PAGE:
Along with beloved Piemontese products such as wine, cheese, chocolate and truffles are the many dishes and drinks found in the enotecas, trattorias, piola (Piemontese osteria), bars and cafés that are quintessential to the region. Though eating and drinking seems like a casual celebration in Italy, wining and dining culture, manners and course order is prescriptive, with protocol. In that spirit, let’s roam through the Piedmont by the course:
Both the concept and word aperitivo (derived from the Latin word for “opener”) accounts for the beverages, the vitals and the rituals enjoyed between lunch and later dinner; it’s meant to both open and stave the appetite—essentially our happy hour. In 1786, Antonio Benedetto Carpano of Turin invented Italian vermouth Punt e Mes from white wine added to an infusion of herbs and spices (that original vermouth facility now houses Eataly). Vermouth bars and later regional botanical beverages like Campari established Turin as the epicenter of the aperitivo ritual.
Aperitivo beverages are usually relatively low in alcohol, dry and astringent. In addition to vermouth, they include wine, Prosecco, lighter amari, tart soft drinks, lighter spirits and the cocktails that combine them. Classics like Negroni, Americano, Aperol Spritz and variations are all typical aperitivo cocktails.
Drinks are accompanied by stuzzichini (small bites) such as: grissini (thin breadsticks); nuts or olives; plates of formaggi and salumi; and grand buffets with hot and cold dishes. There are stuffed tramezzini (tea sandwiches), little fried items like hyper-regional meat-stuffed olives (olive all’Ascolana), friciule (little fried dough bites), eggy tortas and baked tarts. In the Piedmont region these snacks are reserved for their own daypart at a bar aperitivo or the enoteca.
Contrary to popular belief, this is not a big salad but the food before the food to come. It is often skipped if one has enjoyed earlier aperitivo. It similarly includes meats, cheeses and vegetable garnishes, but also includes more elaborate hot and cold appetizers like tortas, frittata, filled pastry or vegetables, and dressed meats and produce.
VITELLO TONNATO—Chilled roast veal thinly sliced and sauced with a tuna-based mayonnaise sauce, this is served as antipasti or as a summer entrée or second course.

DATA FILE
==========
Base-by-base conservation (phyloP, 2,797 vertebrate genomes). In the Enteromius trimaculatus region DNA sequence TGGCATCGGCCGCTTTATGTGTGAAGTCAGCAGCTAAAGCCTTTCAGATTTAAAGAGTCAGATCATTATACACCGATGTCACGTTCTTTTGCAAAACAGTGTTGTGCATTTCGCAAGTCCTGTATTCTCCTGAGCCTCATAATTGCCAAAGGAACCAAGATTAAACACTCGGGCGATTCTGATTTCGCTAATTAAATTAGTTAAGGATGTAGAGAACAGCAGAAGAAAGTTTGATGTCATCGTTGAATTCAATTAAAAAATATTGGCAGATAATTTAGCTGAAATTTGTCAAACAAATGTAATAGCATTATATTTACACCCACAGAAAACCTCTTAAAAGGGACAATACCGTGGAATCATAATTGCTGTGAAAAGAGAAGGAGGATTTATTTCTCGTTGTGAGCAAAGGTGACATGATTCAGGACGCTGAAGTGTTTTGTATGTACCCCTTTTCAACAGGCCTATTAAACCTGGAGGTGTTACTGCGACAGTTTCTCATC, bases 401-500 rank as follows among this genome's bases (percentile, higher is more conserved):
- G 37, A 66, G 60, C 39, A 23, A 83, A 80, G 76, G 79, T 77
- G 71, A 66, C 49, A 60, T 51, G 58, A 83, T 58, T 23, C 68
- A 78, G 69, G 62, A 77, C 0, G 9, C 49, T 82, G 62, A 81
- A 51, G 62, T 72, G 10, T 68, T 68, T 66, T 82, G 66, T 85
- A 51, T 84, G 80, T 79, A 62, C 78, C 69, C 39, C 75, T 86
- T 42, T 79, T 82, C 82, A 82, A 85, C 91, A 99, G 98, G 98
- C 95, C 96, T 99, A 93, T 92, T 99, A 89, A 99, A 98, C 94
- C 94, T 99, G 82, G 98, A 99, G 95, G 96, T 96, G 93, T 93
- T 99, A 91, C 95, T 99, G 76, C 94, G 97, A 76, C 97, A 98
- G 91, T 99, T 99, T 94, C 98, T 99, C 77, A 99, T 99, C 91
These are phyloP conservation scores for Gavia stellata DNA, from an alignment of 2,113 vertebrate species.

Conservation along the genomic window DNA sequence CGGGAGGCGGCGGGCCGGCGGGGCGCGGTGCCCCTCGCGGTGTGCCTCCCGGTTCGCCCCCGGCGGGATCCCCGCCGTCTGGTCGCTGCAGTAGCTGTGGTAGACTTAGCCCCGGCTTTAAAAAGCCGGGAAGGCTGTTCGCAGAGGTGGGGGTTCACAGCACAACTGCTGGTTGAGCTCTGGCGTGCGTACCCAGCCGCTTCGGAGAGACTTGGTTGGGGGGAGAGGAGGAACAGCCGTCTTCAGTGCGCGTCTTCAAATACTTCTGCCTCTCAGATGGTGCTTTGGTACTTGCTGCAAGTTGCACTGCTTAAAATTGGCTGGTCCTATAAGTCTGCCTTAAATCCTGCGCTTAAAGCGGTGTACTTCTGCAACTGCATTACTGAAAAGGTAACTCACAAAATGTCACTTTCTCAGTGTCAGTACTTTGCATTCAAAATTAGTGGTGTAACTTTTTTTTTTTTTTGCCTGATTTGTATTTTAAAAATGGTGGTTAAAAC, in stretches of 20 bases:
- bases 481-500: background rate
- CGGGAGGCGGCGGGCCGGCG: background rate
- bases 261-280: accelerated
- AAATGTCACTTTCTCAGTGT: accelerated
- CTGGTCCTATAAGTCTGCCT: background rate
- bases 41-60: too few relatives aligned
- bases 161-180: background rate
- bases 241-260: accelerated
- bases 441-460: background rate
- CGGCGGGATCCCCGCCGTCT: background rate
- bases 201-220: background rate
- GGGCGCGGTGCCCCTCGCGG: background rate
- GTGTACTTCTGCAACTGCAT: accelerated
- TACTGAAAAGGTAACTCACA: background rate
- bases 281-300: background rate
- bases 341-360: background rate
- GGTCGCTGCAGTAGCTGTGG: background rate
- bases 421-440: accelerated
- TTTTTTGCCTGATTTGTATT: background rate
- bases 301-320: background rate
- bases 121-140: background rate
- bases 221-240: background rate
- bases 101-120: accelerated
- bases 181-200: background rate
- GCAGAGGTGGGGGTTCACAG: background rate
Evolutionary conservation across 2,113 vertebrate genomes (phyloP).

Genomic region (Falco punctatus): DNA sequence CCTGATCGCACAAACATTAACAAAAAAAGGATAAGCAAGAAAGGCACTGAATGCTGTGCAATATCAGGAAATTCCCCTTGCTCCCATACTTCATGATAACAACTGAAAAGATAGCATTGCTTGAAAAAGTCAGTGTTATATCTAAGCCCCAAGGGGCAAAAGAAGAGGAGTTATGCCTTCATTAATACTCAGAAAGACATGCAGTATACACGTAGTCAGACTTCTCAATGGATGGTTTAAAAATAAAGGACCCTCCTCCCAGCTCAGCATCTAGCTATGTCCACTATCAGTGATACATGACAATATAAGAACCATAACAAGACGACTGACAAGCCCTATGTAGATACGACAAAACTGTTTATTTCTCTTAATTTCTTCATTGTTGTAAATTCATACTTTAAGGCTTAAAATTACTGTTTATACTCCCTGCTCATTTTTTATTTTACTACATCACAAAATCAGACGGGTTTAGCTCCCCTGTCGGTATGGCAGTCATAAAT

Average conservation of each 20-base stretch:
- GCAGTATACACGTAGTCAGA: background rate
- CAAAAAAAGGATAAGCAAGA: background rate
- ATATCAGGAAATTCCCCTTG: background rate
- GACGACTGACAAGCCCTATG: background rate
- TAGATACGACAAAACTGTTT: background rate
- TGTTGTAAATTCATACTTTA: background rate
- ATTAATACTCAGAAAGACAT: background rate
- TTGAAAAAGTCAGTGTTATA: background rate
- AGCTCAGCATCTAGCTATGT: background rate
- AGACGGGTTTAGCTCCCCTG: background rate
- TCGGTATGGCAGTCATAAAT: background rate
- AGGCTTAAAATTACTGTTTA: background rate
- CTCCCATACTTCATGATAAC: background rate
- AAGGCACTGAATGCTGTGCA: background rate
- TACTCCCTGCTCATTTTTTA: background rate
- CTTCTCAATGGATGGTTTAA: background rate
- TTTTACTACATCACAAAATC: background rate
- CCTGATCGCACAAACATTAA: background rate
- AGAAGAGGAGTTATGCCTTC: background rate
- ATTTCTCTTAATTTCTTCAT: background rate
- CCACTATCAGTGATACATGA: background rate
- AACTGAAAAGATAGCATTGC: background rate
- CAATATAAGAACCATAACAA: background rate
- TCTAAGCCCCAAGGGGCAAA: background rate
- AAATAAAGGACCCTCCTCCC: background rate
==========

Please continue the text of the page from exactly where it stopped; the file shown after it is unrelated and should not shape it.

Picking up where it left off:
FIORI DI ZUCCA RIPIENI OR CAPONET—Fried squash, zucchini or pumpkin flowers are stuffed with cheeses like local Seirass ricotta, indigenous roasted and cured meats and other vegetables.
CARNE CRUDA BATTUTA AL COLTELLO E SALSICCIA DI BRA—Traditional Piemontese beef (veal), a local delicacy of Bra, is chopped as sausage in the tartar style and generally garnished with olive oil, lemon, local cheese and/or truffles.
FILETTO BACIATO—Salumi is supreme here. One favorite is filetto baciato, a prosciutto made from pork tenderloin marinated in white wine, smeared with salami paste, then cased and aged for six months.
Primi, or first courses, are primarily starchy and grain based, such as Piemontese pasta—most often made fresh in several shapes and filled and dressed in different combinations. The region is known more for broth (brodo) and butter rather than marinara and olive oil; meat, mushrooms and whole herbs are less saucy and more often lightly napped or filled. Long cuts like hyper-local tajarin or tagliolini are rich, eggy and commonly need little more than herby or nutty butter (buttera), a bit of roasted meat or a few truffle shavings. Meanwhile, cheese-, vegetable- or meat-filled pastas—in this area called agnolotti—are a full package without much embellishment. Rice is a main crop of these provinces, as are grain varieties like farro, spelt, enkir and buckwheat for making simply adorned yet complex risotto-like dishes and gnocchi.
AGNOLOTTI DEL PLIN—Plin is “pinched,” and these usually meat-filled ravioli shaped like hats are emblematic of the local cuisine, often served in their own meat broth or with a bit of butter and sage and perhaps a dusting of cheese.
PANISSA—This is a typical Piemontese dish cooked in the style of risotto sautéed with aromatic vegetables, but with bacon or lard, in local red wine rather than white. When made with wheat or farro, it is called farrotto. It often includes local borlotti beans and may have a smattering of cheese.